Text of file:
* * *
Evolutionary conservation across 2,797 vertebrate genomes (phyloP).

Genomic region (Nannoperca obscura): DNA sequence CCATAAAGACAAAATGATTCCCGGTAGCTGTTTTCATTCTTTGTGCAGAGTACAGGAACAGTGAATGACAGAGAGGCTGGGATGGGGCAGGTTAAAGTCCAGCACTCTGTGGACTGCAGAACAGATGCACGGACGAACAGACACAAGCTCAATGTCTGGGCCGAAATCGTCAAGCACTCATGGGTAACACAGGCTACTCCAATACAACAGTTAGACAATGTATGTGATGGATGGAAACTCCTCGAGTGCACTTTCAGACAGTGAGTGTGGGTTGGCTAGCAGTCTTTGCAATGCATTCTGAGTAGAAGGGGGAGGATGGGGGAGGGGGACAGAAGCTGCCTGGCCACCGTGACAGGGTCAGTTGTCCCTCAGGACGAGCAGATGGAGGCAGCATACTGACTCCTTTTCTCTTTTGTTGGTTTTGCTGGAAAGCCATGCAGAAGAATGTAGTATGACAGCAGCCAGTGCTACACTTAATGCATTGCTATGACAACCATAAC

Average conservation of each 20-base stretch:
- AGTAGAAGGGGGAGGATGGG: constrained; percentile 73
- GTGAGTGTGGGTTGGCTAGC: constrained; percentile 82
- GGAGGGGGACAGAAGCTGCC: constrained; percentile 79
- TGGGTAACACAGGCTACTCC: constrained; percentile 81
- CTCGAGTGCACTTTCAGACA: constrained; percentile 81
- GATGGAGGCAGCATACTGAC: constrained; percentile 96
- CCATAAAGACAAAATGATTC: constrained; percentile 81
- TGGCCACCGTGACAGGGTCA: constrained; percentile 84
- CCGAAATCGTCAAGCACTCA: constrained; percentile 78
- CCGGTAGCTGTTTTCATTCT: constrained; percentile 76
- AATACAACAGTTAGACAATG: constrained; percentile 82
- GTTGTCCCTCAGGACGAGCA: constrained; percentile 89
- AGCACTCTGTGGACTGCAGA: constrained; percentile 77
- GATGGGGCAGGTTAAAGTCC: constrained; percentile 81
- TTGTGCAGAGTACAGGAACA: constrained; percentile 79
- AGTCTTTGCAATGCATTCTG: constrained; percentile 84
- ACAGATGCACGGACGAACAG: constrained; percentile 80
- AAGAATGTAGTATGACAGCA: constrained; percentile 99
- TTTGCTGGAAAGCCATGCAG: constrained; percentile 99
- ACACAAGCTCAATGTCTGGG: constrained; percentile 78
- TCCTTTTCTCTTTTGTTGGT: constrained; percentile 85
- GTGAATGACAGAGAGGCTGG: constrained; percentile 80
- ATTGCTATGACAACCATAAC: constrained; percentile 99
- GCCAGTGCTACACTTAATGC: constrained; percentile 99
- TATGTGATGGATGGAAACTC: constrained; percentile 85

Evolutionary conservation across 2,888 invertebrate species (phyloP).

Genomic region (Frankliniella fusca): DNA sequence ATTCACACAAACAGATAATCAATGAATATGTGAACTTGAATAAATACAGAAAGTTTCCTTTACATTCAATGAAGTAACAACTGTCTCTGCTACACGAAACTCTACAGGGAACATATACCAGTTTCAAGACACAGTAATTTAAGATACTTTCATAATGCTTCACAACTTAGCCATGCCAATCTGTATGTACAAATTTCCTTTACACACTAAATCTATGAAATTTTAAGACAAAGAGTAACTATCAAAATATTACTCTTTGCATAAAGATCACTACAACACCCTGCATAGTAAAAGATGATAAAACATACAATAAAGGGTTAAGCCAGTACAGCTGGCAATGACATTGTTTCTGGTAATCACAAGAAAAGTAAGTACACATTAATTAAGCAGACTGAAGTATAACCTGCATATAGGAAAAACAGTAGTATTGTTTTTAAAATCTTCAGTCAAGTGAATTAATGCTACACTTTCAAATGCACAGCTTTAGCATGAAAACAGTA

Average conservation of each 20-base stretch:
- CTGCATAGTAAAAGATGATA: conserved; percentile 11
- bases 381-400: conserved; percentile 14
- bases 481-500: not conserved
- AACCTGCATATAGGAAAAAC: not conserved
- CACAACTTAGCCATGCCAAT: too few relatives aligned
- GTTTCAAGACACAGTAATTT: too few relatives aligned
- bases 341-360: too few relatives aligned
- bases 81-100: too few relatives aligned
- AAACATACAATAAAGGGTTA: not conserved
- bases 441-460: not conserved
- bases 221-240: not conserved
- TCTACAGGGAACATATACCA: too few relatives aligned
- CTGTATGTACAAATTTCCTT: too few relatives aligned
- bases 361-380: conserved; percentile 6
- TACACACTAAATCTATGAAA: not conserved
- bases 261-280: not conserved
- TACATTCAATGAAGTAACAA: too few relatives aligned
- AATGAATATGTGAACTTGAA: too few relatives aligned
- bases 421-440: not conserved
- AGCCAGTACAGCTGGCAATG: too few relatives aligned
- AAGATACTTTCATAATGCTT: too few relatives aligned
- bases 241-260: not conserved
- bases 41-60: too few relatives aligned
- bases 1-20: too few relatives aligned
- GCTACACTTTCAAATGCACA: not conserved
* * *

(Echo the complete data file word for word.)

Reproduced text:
Evolutionary conservation across 2,797 vertebrate genomes (phyloP).

Genomic region (Nannoperca obscura): DNA sequence CCATAAAGACAAAATGATTCCCGGTAGCTGTTTTCATTCTTTGTGCAGAGTACAGGAACAGTGAATGACAGAGAGGCTGGGATGGGGCAGGTTAAAGTCCAGCACTCTGTGGACTGCAGAACAGATGCACGGACGAACAGACACAAGCTCAATGTCTGGGCCGAAATCGTCAAGCACTCATGGGTAACACAGGCTACTCCAATACAACAGTTAGACAATGTATGTGATGGATGGAAACTCCTCGAGTGCACTTTCAGACAGTGAGTGTGGGTTGGCTAGCAGTCTTTGCAATGCATTCTGAGTAGAAGGGGGAGGATGGGGGAGGGGGACAGAAGCTGCCTGGCCACCGTGACAGGGTCAGTTGTCCCTCAGGACGAGCAGATGGAGGCAGCATACTGACTCCTTTTCTCTTTTGTTGGTTTTGCTGGAAAGCCATGCAGAAGAATGTAGTATGACAGCAGCCAGTGCTACACTTAATGCATTGCTATGACAACCATAAC

Average conservation of each 20-base stretch:
- AGTAGAAGGGGGAGGATGGG: constrained; percentile 73
- GTGAGTGTGGGTTGGCTAGC: constrained; percentile 82
- GGAGGGGGACAGAAGCTGCC: constrained; percentile 79
- TGGGTAACACAGGCTACTCC: constrained; percentile 81
- CTCGAGTGCACTTTCAGACA: constrained; percentile 81
- GATGGAGGCAGCATACTGAC: constrained; percentile 96
- CCATAAAGACAAAATGATTC: constrained; percentile 81
- TGGCCACCGTGACAGGGTCA: constrained; percentile 84
- CCGAAATCGTCAAGCACTCA: constrained; percentile 78
- CCGGTAGCTGTTTTCATTCT: constrained; percentile 76
- AATACAACAGTTAGACAATG: constrained; percentile 82
- GTTGTCCCTCAGGACGAGCA: constrained; percentile 89
- AGCACTCTGTGGACTGCAGA: constrained; percentile 77
- GATGGGGCAGGTTAAAGTCC: constrained; percentile 81
- TTGTGCAGAGTACAGGAACA: constrained; percentile 79
- AGTCTTTGCAATGCATTCTG: constrained; percentile 84
- ACAGATGCACGGACGAACAG: constrained; percentile 80
- AAGAATGTAGTATGACAGCA: constrained; percentile 99
- TTTGCTGGAAAGCCATGCAG: constrained; percentile 99
- ACACAAGCTCAATGTCTGGG: constrained; percentile 78
- TCCTTTTCTCTTTTGTTGGT: constrained; percentile 85
- GTGAATGACAGAGAGGCTGG: constrained; percentile 80
- ATTGCTATGACAACCATAAC: constrained; percentile 99
- GCCAGTGCTACACTTAATGC: constrained; percentile 99
- TATGTGATGGATGGAAACTC: constrained; percentile 85

Evolutionary conservation across 2,888 invertebrate species (phyloP).

Genomic region (Frankliniella fusca): DNA sequence ATTCACACAAACAGATAATCAATGAATATGTGAACTTGAATAAATACAGAAAGTTTCCTTTACATTCAATGAAGTAACAACTGTCTCTGCTACACGAAACTCTACAGGGAACATATACCAGTTTCAAGACACAGTAATTTAAGATACTTTCATAATGCTTCACAACTTAGCCATGCCAATCTGTATGTACAAATTTCCTTTACACACTAAATCTATGAAATTTTAAGACAAAGAGTAACTATCAAAATATTACTCTTTGCATAAAGATCACTACAACACCCTGCATAGTAAAAGATGATAAAACATACAATAAAGGGTTAAGCCAGTACAGCTGGCAATGACATTGTTTCTGGTAATCACAAGAAAAGTAAGTACACATTAATTAAGCAGACTGAAGTATAACCTGCATATAGGAAAAACAGTAGTATTGTTTTTAAAATCTTCAGTCAAGTGAATTAATGCTACACTTTCAAATGCACAGCTTTAGCATGAAAACAGTA

Average conservation of each 20-base stretch:
- CTGCATAGTAAAAGATGATA: conserved; percentile 11
- bases 381-400: conserved; percentile 14
- bases 481-500: not conserved
- AACCTGCATATAGGAAAAAC: not conserved
- CACAACTTAGCCATGCCAAT: too few relatives aligned
- GTTTCAAGACACAGTAATTT: too few relatives aligned
- bases 341-360: too few relatives aligned
- bases 81-100: too few relatives aligned
- AAACATACAATAAAGGGTTA: not conserved
- bases 441-460: not conserved
- bases 221-240: not conserved
- TCTACAGGGAACATATACCA: too few relatives aligned
- CTGTATGTACAAATTTCCTT: too few relatives aligned
- bases 361-380: conserved; percentile 6
- TACACACTAAATCTATGAAA: not conserved
- bases 261-280: not conserved
- TACATTCAATGAAGTAACAA: too few relatives aligned
- AATGAATATGTGAACTTGAA: too few relatives aligned
- bases 421-440: not conserved
- AGCCAGTACAGCTGGCAATG: too few relatives aligned
- AAGATACTTTCATAATGCTT: too few relatives aligned
- bases 241-260: not conserved
- bases 41-60: too few relatives aligned
- bases 1-20: too few relatives aligned
- GCTACACTTTCAAATGCACA: not conserved